It's too early to tell whether investors can cash in as the U.S. Treasury cashes out of its stake in AIG (AIG).
But both the government and shareholders can claim hearty returns for now. AIG's stock is up more than 40% since January, even after falling 1% Tuesday. And the U.S. government will earn a profit of $15.1 billion when it sells the bulk of its stake in AIG tonight.
StockTwits traders had a lot to say on the matter.
Shareholders will never know what a Lehman Brothers ($LEH) bailout might have looked like, but it looks like AIG has managed to get itself back on track.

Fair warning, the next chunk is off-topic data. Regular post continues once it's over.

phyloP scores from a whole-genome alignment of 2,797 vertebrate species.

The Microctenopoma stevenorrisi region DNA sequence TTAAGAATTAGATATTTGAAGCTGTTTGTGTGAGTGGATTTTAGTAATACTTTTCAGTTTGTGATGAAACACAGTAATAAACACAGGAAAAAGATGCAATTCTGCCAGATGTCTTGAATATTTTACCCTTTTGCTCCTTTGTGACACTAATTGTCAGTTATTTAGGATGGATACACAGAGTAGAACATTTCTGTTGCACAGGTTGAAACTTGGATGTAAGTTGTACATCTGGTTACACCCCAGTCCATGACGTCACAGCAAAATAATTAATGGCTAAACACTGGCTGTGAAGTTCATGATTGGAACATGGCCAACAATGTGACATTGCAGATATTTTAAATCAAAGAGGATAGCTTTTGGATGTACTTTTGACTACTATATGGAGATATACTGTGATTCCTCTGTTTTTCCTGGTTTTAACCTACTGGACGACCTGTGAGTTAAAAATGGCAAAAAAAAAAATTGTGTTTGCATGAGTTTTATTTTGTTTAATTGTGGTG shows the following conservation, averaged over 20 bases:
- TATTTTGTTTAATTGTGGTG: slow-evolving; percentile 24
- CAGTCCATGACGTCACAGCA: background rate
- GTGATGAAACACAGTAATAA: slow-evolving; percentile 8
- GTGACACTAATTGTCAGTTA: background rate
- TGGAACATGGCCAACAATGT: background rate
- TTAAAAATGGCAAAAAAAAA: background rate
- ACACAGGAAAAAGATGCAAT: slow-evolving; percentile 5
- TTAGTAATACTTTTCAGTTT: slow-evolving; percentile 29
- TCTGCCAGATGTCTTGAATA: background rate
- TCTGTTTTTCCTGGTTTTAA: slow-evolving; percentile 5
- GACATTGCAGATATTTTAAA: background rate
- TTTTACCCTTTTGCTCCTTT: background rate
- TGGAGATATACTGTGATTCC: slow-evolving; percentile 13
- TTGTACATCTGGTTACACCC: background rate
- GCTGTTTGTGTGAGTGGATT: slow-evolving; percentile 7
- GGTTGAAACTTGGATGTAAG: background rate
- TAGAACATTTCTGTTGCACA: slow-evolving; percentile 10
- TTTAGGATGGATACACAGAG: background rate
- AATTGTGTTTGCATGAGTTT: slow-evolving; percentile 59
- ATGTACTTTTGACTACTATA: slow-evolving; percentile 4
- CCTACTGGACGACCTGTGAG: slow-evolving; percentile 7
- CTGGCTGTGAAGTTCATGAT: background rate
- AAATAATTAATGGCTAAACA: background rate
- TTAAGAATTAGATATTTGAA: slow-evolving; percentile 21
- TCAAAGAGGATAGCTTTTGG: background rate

AIG bought back some of its own shares, $5 billion worth. In normal times, when a major shareholder cashes out of a company, it's a bad sign. The U.S. government isn't exactly your average investor, and its exit means that AIG can begin to phase out of its prolonged adolescence.
Because of the ravenous demand from investors, the U.S. Treasury sold an extra 83 million shares, cutting its stake to 16%.
|Raspberry Pi's $5 computer sold out online in a day|
|Airlines saved $11 billion on fuel. You saved 8 bucks.|
|Donald Trump's denial challenged by reporter November 27|
|Gold price plummets to almost 6-year low|
|Oil: The cost to produce a barrel|